1. Prior To Setting Lawns
Lawn surrounds and gardens should be cut back as far as possible from the lawns.
Late Autumn through to March is the best time for heavy duty gardening clearances, tree and shrub lopping, hedge work, lawn levelling. Removal of tree roots. Stop board setting and repairs.
It is against the law to cut hedges or trees during the main bird nesting season which is taken as 1st March to 31st July; unless extensive prior inspection reveals zero nests or nest building.
2. Setting The Initial Lawn Positions
There should be at least one major lawn move every season. This being so it makes no sense to set the opening season positions in the prime spot. Far better to make allowances for a mid-season move which should be both north-south (or vice versa) and east-west (or vice versa) on all the lawns. Better described as NW to SE, SE to NW, SW to NE, or NE to SW, or what might be considered a diagonal move.
Note that there is far more manoeuvrability with lawn 1 than lawns 2 and 3 but all three lawns should be set at the same time. All 3 lawns should all have hoops moved in the same relative direction at the same time to avoid any confusion.
So at start of season set the initial lawn positions to allow for at least one mid-season move. If it is intended that there is to be one move during the season then it should be timed for 1st July or as near as possible.
3. Measuring Out The Lawns
Give that croquet lawns were historically measured in yards we continue to measure the lawns in Imperial Measures. If using two or more different tape measures, ensure that none have been stretched and that they all show the exact same measurements when laid out to full length. When measuring stretch out the tapes with consistency.
Lawn 1 and Lawns 2 and 3 do not have to be set in parallel and given that our lawns area is not rectangular. Lawn 1 always runs East to West whilst 2 and 3 both run North to South. Winter lawn(s) may differ.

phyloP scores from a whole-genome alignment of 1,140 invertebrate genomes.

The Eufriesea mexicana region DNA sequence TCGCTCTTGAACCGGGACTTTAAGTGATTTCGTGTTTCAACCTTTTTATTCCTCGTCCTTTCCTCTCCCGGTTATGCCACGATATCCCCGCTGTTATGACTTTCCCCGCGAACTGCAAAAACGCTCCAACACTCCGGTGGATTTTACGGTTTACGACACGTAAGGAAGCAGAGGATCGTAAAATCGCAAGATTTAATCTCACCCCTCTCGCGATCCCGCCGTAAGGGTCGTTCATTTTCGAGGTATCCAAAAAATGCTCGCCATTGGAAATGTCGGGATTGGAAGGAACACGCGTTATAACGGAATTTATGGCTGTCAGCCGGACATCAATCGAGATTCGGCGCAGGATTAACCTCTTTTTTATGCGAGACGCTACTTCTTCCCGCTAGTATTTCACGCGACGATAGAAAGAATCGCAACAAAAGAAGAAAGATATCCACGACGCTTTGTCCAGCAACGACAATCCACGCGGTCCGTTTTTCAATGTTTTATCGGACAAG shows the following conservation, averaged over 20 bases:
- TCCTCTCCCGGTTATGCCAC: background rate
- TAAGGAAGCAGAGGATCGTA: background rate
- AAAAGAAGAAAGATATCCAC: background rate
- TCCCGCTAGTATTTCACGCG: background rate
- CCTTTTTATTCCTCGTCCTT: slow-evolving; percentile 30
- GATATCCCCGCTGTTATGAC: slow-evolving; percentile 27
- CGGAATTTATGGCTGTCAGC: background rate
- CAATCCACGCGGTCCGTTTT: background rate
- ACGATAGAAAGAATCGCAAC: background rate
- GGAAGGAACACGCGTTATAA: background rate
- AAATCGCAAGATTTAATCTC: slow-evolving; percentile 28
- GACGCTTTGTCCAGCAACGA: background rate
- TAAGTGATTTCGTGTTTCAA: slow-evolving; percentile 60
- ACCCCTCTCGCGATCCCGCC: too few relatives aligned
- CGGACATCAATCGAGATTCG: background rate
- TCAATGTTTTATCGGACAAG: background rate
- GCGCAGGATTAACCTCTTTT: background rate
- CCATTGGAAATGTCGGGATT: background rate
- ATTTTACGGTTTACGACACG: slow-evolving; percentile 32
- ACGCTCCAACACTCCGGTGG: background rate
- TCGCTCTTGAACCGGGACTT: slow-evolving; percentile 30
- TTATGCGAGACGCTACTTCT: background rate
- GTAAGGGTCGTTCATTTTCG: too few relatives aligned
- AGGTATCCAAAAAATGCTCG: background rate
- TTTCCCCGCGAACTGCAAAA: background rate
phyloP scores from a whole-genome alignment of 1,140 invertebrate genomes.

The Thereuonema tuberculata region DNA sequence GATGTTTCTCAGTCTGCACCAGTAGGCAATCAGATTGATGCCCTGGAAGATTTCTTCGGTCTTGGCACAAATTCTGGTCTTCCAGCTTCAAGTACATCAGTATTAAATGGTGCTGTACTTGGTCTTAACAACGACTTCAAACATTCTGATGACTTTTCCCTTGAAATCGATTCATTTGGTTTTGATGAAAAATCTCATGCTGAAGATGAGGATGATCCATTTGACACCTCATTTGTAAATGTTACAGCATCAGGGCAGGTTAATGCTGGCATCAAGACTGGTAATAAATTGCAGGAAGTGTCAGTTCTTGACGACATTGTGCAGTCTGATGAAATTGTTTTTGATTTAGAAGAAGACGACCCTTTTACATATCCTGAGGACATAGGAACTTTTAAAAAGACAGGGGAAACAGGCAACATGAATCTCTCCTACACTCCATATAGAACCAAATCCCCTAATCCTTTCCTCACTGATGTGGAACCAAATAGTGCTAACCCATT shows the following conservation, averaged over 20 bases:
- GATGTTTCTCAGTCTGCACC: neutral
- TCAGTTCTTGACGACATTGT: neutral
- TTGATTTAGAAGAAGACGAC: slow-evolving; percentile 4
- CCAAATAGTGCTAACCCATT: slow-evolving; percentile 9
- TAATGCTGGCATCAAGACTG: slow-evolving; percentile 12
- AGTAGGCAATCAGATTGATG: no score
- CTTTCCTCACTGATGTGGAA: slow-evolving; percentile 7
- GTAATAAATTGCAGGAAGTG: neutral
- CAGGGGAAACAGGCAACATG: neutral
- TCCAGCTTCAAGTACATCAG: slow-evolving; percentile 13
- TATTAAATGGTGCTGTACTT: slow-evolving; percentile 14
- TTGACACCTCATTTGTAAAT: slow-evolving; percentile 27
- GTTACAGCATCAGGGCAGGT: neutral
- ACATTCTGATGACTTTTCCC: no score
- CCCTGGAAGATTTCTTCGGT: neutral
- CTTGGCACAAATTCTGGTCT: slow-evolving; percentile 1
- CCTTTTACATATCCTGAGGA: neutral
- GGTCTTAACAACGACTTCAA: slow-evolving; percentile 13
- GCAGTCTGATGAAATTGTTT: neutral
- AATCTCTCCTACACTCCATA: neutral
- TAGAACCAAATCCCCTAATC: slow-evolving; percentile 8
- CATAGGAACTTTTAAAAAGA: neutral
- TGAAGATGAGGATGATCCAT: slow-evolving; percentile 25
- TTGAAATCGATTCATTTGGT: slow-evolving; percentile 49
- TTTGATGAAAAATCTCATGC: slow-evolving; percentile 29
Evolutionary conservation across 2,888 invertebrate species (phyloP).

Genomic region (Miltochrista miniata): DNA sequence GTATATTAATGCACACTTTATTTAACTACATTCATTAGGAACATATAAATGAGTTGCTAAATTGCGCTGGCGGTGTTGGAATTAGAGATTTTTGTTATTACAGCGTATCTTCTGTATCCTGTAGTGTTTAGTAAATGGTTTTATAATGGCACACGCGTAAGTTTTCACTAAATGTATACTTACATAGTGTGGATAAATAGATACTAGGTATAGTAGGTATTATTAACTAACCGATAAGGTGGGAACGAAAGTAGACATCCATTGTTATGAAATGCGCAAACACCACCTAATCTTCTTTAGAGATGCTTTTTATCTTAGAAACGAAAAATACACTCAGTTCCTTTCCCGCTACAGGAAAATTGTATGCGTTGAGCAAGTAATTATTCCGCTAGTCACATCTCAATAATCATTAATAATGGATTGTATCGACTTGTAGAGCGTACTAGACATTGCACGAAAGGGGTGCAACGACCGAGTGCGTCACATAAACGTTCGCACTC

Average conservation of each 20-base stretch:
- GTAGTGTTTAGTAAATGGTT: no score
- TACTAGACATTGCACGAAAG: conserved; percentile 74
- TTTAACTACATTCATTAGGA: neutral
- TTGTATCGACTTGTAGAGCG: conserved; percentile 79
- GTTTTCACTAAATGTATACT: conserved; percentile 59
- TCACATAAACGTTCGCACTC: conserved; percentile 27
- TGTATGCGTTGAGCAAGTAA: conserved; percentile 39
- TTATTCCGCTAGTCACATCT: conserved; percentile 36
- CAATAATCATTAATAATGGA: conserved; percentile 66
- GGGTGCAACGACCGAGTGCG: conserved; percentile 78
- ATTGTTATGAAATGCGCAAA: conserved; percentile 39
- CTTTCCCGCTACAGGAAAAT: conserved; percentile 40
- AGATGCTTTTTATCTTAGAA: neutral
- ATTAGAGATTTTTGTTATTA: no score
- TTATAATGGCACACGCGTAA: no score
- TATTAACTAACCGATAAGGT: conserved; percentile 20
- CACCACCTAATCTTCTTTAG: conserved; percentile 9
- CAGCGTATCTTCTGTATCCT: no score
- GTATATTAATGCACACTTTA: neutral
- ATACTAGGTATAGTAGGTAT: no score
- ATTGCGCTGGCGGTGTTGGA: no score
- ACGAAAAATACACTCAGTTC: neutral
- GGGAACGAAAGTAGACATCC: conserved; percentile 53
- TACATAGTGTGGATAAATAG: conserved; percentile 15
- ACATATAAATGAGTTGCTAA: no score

The first line to be determined on lawn 1 should be on the south side. Ensure it is not too close to the stop boards to inhibit the swing of a mallet, nor too close to inhibit a turning mower.
The first line is A to B which measures 105 feet. Use markers (the white painted heavy metal tent pegs which are housed in the brown case in our hut) to denote the two end points. Line B to C will measure 84 feet.
An arc marked by pegs if using one tape only, or two stretched tapes will denote corner C once B to C is measured and intersected by A to C. The measure for A to C is 134 feet 5.6 inches. Where the two arcs intersect or where two measures meet exactly denotes the point of C which is then marked by another peg.
Repeat the process for A to D and B to D to find the point for corner D. When completed check the measurement for C to D which should be 105 feet.
String all four outer court lines A-B-C-D and white line.
Repeat the process for lawns 2 and 3 using the East side line nearest the hedge as the commencing line A to B. When setting court 3 remember to extend A to D and B to C across the intended site of lawn 3 to ensure both lawns will fit neatly within the area required.
Ensure there is sufficient off lawn space to swing a mallet and play shots from the line without connecting with the stop boards to the West, North and East of the two adjoining lawns. Also ensure there is sufficient space to turn mowers.
Lawns 2 & 3 do not require to be in perfect parallel to lawn 1. When all three lawns are white-lined we string the lawns to find intersection points for the hoops.
4 Hoop Positions
Measurements should be taken from the two datum lines which are A-B and B-C.
Using in total 18 pegs (some may be reused during the process) measure and mark the points M to N and string tautly fixing to each peg. Also string out O to P and Q to R. Then laying string over these lines tautly string points E to F to G to H to find the exact centre spot for hoops 1, 5 & 4. It is important that the lines remain taut in order that the hoops may be set precisely at 90 degrees to the side lines. When this is completed move the string from E to H up the lawn and restring at points I to L in order to pinpoint the positions for hoops 2, 3 & 6.
The centre peg should be the intersection point of diagonals of A to C and B to D. Far better however to measure the midpoint between hoops 5 & 6 and then string from the centres of 5 & 6. Or find centre point for the centre peg point by eye after measuring the distance midway between the hoops 5 & 6.